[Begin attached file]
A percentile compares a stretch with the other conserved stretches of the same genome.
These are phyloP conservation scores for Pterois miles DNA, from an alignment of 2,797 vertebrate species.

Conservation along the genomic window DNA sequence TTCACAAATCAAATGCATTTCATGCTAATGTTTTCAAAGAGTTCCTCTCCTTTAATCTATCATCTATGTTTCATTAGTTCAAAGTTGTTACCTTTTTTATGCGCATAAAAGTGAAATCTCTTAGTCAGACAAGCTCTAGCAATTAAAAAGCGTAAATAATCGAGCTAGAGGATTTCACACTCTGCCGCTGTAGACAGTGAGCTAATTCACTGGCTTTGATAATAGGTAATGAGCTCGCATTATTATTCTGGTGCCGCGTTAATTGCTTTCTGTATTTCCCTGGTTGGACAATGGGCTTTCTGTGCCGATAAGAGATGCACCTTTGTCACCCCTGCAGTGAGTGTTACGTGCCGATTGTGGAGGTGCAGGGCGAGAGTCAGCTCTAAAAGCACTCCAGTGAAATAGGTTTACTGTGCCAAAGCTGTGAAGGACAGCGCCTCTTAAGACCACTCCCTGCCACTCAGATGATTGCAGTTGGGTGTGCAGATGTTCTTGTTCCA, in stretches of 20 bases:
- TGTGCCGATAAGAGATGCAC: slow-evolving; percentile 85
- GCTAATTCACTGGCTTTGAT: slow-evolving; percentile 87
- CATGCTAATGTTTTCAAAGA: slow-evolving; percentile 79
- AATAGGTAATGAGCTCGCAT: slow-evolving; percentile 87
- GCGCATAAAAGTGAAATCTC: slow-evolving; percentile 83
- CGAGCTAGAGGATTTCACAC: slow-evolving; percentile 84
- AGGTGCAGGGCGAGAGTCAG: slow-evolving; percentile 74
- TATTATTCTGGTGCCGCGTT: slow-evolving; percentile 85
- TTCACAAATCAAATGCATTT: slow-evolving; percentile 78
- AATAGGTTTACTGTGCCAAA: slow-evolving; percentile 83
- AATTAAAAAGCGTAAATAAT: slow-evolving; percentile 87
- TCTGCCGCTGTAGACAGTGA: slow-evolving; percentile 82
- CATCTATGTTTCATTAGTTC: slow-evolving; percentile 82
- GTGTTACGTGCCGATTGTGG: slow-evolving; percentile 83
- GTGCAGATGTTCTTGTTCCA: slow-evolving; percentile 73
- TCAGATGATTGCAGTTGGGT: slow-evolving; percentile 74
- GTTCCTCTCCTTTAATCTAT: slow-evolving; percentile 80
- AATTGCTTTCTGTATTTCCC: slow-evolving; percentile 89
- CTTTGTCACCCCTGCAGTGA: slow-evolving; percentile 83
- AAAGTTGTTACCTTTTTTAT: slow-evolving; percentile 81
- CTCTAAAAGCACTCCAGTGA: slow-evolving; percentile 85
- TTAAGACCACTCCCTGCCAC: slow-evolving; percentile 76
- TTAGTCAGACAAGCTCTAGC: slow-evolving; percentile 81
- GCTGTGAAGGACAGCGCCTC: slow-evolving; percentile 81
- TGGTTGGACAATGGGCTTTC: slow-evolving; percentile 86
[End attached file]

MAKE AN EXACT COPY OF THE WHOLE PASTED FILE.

A percentile compares a stretch with the other conserved stretches of the same genome.
These are phyloP conservation scores for Pterois miles DNA, from an alignment of 2,797 vertebrate species.

Conservation along the genomic window DNA sequence TTCACAAATCAAATGCATTTCATGCTAATGTTTTCAAAGAGTTCCTCTCCTTTAATCTATCATCTATGTTTCATTAGTTCAAAGTTGTTACCTTTTTTATGCGCATAAAAGTGAAATCTCTTAGTCAGACAAGCTCTAGCAATTAAAAAGCGTAAATAATCGAGCTAGAGGATTTCACACTCTGCCGCTGTAGACAGTGAGCTAATTCACTGGCTTTGATAATAGGTAATGAGCTCGCATTATTATTCTGGTGCCGCGTTAATTGCTTTCTGTATTTCCCTGGTTGGACAATGGGCTTTCTGTGCCGATAAGAGATGCACCTTTGTCACCCCTGCAGTGAGTGTTACGTGCCGATTGTGGAGGTGCAGGGCGAGAGTCAGCTCTAAAAGCACTCCAGTGAAATAGGTTTACTGTGCCAAAGCTGTGAAGGACAGCGCCTCTTAAGACCACTCCCTGCCACTCAGATGATTGCAGTTGGGTGTGCAGATGTTCTTGTTCCA, in stretches of 20 bases:
- TGTGCCGATAAGAGATGCAC: slow-evolving; percentile 85
- GCTAATTCACTGGCTTTGAT: slow-evolving; percentile 87
- CATGCTAATGTTTTCAAAGA: slow-evolving; percentile 79
- AATAGGTAATGAGCTCGCAT: slow-evolving; percentile 87
- GCGCATAAAAGTGAAATCTC: slow-evolving; percentile 83
- CGAGCTAGAGGATTTCACAC: slow-evolving; percentile 84
- AGGTGCAGGGCGAGAGTCAG: slow-evolving; percentile 74
- TATTATTCTGGTGCCGCGTT: slow-evolving; percentile 85
- TTCACAAATCAAATGCATTT: slow-evolving; percentile 78
- AATAGGTTTACTGTGCCAAA: slow-evolving; percentile 83
- AATTAAAAAGCGTAAATAAT: slow-evolving; percentile 87
- TCTGCCGCTGTAGACAGTGA: slow-evolving; percentile 82
- CATCTATGTTTCATTAGTTC: slow-evolving; percentile 82
- GTGTTACGTGCCGATTGTGG: slow-evolving; percentile 83
- GTGCAGATGTTCTTGTTCCA: slow-evolving; percentile 73
- TCAGATGATTGCAGTTGGGT: slow-evolving; percentile 74
- GTTCCTCTCCTTTAATCTAT: slow-evolving; percentile 80
- AATTGCTTTCTGTATTTCCC: slow-evolving; percentile 89
- CTTTGTCACCCCTGCAGTGA: slow-evolving; percentile 83
- AAAGTTGTTACCTTTTTTAT: slow-evolving; percentile 81
- CTCTAAAAGCACTCCAGTGA: slow-evolving; percentile 85
- TTAAGACCACTCCCTGCCAC: slow-evolving; percentile 76
- TTAGTCAGACAAGCTCTAGC: slow-evolving; percentile 81
- GCTGTGAAGGACAGCGCCTC: slow-evolving; percentile 81
- TGGTTGGACAATGGGCTTTC: slow-evolving; percentile 86